A material’s resistance to friction is the highest stress it can withstand without breaking. Implantation and tying of the suture material will decrease its resistance to tensile. Dry, unused, absorbable suture loses 4 to13% of its initial strength after soaking in sodium chloride for 24 hours.5

Plasticity, Elasticity, and Memory

Plasticity is the suture’s ability to retain its new shape and length after it has extended. Elasticity is the suture’s ability to preserve its original shape and function. Memory is the capacity of a suture material, after deformation, to return to its original form.

Tissue Reaction

Various suture material can cause varying degrees of tissue reaction. Proteolysis degrades natural materials, resulting in more inflammatory response, while hydrolysis absorbs synthetic materials, resulting in minimal reaction.

Antibacterial Properties

Bacterial colonization in suture materials has been documented in various studies. Braided sutures are particularly susceptible to the absorption and retention of fluid and bacteria. Such materials may be more reactive, which can promote infection during or shortly after the surgery. To prevent the bacterial contamination, the antimicrobial biocide like triclosan is used.6


A suture is a thread of material used to connect vessels and reapproximate the bruised or incised tissue. Linen, horse hair flax silkworm intestinal kangaroo tendon, umbilical tape, ligament, cotton, iron wire, bark fibers, stainless steel, gold, and silver are used traditionally as suture materials.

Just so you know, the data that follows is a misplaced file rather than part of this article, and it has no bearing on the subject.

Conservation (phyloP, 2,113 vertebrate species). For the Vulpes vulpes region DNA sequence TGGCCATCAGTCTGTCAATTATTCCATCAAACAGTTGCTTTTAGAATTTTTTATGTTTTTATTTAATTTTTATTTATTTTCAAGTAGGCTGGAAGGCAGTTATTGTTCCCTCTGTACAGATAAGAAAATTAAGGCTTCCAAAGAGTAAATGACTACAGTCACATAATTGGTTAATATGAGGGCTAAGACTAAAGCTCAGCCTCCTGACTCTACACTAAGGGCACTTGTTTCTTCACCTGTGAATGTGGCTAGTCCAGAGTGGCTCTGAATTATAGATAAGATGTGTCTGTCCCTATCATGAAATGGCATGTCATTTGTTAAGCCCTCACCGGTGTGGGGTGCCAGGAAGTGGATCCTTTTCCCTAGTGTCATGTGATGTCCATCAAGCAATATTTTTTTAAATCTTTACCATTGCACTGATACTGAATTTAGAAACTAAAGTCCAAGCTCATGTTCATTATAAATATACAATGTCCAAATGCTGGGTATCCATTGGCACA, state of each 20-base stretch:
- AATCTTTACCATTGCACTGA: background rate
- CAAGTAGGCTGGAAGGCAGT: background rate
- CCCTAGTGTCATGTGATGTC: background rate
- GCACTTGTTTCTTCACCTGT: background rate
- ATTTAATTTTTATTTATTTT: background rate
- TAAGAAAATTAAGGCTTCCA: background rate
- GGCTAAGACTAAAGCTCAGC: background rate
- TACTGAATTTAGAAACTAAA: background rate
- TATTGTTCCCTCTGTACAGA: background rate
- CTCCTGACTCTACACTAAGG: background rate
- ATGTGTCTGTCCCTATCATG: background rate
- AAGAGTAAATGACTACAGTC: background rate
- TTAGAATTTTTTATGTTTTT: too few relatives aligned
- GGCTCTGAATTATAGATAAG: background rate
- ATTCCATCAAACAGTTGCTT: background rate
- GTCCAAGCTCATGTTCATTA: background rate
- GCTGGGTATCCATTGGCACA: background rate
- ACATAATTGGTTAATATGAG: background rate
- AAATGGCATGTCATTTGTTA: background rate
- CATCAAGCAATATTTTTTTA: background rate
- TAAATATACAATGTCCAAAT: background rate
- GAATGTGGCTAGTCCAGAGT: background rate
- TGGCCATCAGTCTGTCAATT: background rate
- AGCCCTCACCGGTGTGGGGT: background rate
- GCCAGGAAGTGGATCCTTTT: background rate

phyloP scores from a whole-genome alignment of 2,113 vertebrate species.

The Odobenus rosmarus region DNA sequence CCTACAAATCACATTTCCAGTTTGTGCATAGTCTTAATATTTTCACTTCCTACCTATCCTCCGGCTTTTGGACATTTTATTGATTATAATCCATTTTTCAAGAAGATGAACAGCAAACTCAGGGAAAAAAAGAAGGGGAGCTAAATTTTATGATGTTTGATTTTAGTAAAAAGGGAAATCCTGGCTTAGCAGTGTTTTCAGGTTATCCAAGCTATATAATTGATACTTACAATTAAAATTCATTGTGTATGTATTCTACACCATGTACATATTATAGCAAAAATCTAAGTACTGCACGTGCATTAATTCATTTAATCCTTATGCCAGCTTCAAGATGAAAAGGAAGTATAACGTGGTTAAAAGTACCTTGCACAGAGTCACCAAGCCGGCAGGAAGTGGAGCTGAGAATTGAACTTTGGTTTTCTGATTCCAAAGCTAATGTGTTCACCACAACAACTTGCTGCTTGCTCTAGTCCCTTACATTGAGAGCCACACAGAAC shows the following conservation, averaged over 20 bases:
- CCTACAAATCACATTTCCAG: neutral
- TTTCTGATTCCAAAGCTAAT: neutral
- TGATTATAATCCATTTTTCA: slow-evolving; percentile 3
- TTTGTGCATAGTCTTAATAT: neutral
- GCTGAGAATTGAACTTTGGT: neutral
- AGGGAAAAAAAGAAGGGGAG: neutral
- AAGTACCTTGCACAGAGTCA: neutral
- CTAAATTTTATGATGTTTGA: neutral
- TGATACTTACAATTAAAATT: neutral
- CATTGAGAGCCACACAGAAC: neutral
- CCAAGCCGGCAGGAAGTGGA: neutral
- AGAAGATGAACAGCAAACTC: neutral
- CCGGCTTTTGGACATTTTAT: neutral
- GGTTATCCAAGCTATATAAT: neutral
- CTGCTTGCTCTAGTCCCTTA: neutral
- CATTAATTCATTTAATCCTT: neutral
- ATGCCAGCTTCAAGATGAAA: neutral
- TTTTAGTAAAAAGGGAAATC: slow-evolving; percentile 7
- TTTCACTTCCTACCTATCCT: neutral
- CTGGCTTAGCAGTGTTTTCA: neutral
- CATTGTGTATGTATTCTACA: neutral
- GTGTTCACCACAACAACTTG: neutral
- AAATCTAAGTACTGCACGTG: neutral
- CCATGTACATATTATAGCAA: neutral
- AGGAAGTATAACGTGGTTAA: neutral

Sutures are graded as absorbable or not, natural or synthetic, and monofilament or braided. Most sutures come in standard 18–27-inch lengths. Some manufacturers provide 8–9-inch and 10-inch long sutures.7


The suture materials are known as absorbable suture material when it loses its tensile strength 60 days after placement. Surgical intestine or catgut is the only natural absorbable suture available. Synthetic braided materials include polyglycolic acid (Dexon) and polyglactin 910 (Vicryl, Ethicon) monofilaments including polydiaxanone, polytrimethylenecarbonate, polyglecaprone (Monocryl), glycomer 631 (Biosyn), and polyglyte 6211 (caprosyn).

Additionally, the surgical gut is made of twisted fibers from the collagen of the intestines of sheep, cattle, or goats. There are three types of gut, they are plain, chromic, and they absorb quickly (ethicon). Plain gut only maintains tensile strength for 7–10 days and is absorbed completely for 70 days. The tensile strength of the chromic gut is sustained for as long as 10–21 days, and complete absorption occurs at 90 days. Fast absorbance loses tensile strength within 5–7 days, and complete absorption occurs in 2–4 weeks.8

The first synthetic absorbable suture, polyglycolic acid, was used during 1970. It has tensile strength, retaining 60% on day 7, 35% on day 14, and 5% at 28 days. Complete absorption occurs in 60 to 90 days. It is useful for wounds that have an elevated chance of infection. Polydioxanone was the first available in 1982. At 14 days, it loses its tensile strength by 74%, at 28 days 58%, and a week 64%. Complete hydrolysis takes place within 180–210 days, and it is used in contaminated wounds or wounds with higher risk of infection. Polymethylene carbonate (maxon) was introduced in 1985. It maintains 84% of its power by day 14, 54% by day 28, and 30% by week 6. Poliglecaprone (monocryl) was introduced in 1993. It has the highest tensile strength of all absorbable sutures; 20–30% is retained at 14 days, and complete hydrolysis occurs in 90–120 days. The antibacterial form is also available (monocryl plus antibacterial ethicon).9,10